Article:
Watch the video. She shows her portfolio and actually makes a very valid case. The main reasoning being that the work she had done netted her an 'A' in every class when clearly it sucks. Yes, she could've been extremely proactive and gone out and done research, looked at boards, etc. But people are young and ignorant and being completley taken advantage of by these schools.

    Some of my co-workers teach classes. And it's sad that when they get kids in their class (they teach upper level stuff) they have basically 0 knowledge or very limited knowledge of creating levels, or 3d assets upon coming in.

    The college I went to wasn't fantastic (they're much better now that they've started bringing in Industry professionals and doing portfolio reviews), I was never taught how to UV or model. And many many kids that graduated with me are in similar positions as her. Thousands of dollars in debt with 0 skill or knowledge to show for it.

    Some schools are getting better though. AI of San Diego I hear good things about, same with full-sail, etc. but they're few and far between. Kids who don't seriously do their research, are being duped right out of the gate. They're being fed lies of "Yes your work is good, here is an A+... just give us your money"

    I think one of the main problems is that many schools require that in order for you to teach that you have your masters. Well news flash! Guess what? Anyone who has their masters probably has 0 industry working experience... and that makes them... You got it! Worthless! It means they don't have the knowledge to be teaching the class in the first place.

    Sorry that turned into a bit of a rant... but thought it was all relevant.
  • trancerobot
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    trancerobot polycounter lvl 7
    I watched that video Vcortis. Her 2D portfolio isn't something you can get a video game job with (she wasn't at all specific.. I guess she wanted to model?), but I kept thinking that she could at least find work as a graphic designer, and if not that, she can freelance as one.

    I'm glad I didn't sucked into a video game school. I think I would have been worse off for it. I can complain about attending a regular college all day but at least it's not that. I should count my blessings.
  • Thegodzero
    What i think schools need is to be certified by the industry they have programs for. No certification means you can't trust that what they are teaching will be useful to the students. Schools would need to have the program reviewed each year to make sure that its keeping up with what will be expected of students to get jobs.
  • Autocon
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    Autocon polycounter lvl 11
    jrs100000 wrote: »
    Would this sort of thinking work with any other type of degree? Do people graduate with an English BA without knowing how to use a comma? Do people major in history only to end up working night shift at the local Burger King? Are these travesties the student's fault or the school's?

    Yes this happens, it happens all the time. Most people (that I know atleast) who go to college dont end up doing what they majored in or anything related to that field. Thats why I don't understand why people are all OH NO's this never happens at traditional colleges...

    I also watched the vid, the only valid point she makes is those teachers that passed her with an A for that early shity work. They should be fired. But in her real portfolio her 2D/Graphic design stuff looked pretty good. There is already a thread on this whole stupid stripped whines about her degree stuff so I wont go further.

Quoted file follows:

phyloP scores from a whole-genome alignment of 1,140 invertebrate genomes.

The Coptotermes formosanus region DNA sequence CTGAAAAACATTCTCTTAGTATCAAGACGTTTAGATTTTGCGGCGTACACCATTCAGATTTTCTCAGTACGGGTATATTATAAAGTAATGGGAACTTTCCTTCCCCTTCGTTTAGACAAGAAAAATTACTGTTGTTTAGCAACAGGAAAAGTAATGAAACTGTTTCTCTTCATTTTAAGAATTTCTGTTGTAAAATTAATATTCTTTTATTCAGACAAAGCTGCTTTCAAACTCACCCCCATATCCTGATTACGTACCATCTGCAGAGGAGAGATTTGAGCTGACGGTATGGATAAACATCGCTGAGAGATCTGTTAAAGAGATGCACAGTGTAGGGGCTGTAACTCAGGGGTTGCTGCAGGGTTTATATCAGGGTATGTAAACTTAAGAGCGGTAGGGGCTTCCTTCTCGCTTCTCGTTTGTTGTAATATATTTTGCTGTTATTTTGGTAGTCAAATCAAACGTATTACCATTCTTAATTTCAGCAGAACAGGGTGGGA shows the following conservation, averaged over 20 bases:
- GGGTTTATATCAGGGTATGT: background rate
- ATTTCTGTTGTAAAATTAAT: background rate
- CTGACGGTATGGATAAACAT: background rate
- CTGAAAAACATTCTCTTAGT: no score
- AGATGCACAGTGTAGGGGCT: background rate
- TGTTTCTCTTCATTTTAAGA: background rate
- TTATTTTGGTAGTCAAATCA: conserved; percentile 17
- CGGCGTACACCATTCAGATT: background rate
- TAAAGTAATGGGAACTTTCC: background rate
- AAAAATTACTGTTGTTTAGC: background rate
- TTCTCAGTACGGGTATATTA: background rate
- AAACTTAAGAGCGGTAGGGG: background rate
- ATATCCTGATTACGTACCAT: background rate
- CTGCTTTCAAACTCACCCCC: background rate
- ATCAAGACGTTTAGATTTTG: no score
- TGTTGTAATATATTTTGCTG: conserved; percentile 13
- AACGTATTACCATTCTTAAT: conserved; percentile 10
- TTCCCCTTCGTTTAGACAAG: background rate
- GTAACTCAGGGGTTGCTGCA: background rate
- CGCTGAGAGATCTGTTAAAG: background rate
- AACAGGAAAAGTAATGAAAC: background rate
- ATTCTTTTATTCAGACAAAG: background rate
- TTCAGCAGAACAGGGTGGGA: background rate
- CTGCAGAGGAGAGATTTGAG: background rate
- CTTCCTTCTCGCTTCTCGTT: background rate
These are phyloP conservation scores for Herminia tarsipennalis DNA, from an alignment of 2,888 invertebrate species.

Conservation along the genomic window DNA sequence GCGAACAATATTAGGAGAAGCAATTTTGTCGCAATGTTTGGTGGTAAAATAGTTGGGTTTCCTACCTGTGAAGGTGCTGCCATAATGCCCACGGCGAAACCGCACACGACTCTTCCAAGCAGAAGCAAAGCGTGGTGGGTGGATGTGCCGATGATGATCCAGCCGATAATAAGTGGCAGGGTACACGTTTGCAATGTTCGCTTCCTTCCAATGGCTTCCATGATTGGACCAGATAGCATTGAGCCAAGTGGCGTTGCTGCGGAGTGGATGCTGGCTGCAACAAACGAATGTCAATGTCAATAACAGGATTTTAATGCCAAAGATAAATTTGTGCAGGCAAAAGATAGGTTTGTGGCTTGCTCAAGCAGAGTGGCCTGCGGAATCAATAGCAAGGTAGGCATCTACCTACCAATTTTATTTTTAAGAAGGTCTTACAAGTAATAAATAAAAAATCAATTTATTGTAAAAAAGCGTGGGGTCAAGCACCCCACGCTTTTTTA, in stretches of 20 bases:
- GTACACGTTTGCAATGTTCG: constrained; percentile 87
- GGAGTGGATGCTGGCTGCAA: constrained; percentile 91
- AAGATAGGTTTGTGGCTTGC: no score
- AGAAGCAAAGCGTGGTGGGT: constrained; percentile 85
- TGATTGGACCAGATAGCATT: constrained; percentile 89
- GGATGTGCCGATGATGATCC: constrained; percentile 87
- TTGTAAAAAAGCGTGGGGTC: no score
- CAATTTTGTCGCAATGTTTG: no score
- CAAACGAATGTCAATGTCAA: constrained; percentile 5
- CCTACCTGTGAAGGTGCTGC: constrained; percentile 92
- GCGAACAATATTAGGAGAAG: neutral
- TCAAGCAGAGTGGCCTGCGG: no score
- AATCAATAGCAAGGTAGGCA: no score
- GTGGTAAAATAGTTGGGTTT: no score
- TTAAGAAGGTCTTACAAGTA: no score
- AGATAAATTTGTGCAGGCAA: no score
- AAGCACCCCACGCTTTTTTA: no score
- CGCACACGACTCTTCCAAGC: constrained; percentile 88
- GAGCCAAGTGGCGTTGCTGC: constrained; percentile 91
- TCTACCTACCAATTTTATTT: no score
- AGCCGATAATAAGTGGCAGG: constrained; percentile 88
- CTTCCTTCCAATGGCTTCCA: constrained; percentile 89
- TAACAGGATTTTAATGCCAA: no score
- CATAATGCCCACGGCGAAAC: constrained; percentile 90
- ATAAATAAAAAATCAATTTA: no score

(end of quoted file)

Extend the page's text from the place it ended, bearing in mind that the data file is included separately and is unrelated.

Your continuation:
As for what Jason mentioned before about having industry professionals come to schools that is exactly what happened when I was going to AI. We had people from Rockstar, Infinity Ward, Insomniac, Obsidian, High Moon, SCEA, SOE and a few others I cant remember off the top of my head come to talk to classes. Some even held workshops. They were almost always artists, once or twice we would also get a hiring manager.

    Not only that but all the teachers in the game art program had years of experience/still working in the industry. A few of my teachers had over 10 years of industry experience, some taught part time while still working in the industry and some did freelance work.

    I know AI LA/Orange County did the same thing/had the same type of teachers. Maybe its just a fort lauderdale thing.

    @kaze369 - you really cant compaire what Bernie Madoff did and the recruiting methods of for profit schools. As what he did was illegal and what for profit schools do is not. It might be kinda sleazy that they can get a lot of young kids to join there school who are never going to follow through with the work and walk away with nothing but the same can be said about traditional college.

    They do what any recruiter dose when they want you to come to there school or buy there product. They tell you the absolute best outcome you could have and sell you on that. Thats what any and every salesmen dose. They have no need to tell you that if you dont work hard you wont get anywhere far. That is a life less and if it costs you 70grand then, well lesson learned and you hopefully wont make the foolish mistake of slacking off again.

    @thegodzero - our AI had like 5 industry professional artists come to the school each year to review it.
  • JO420
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    JO420 polycounter lvl 14
    I went to an Art institute myself and i must say it was a complete waste of time. For starters the school did not have an intensive enough course to educate you properly in 3d to be anywhere near the point you had to be to land a job. The course was a 2 year course and the first year we had to take state mandatd courses such as social studies,math and psychology. The last semester was a crammed 2d art course which had no focus orr real structure. The final year we learned photoshop,3ds max basics and we were told to create a portfolio that was in no way focused towards game art.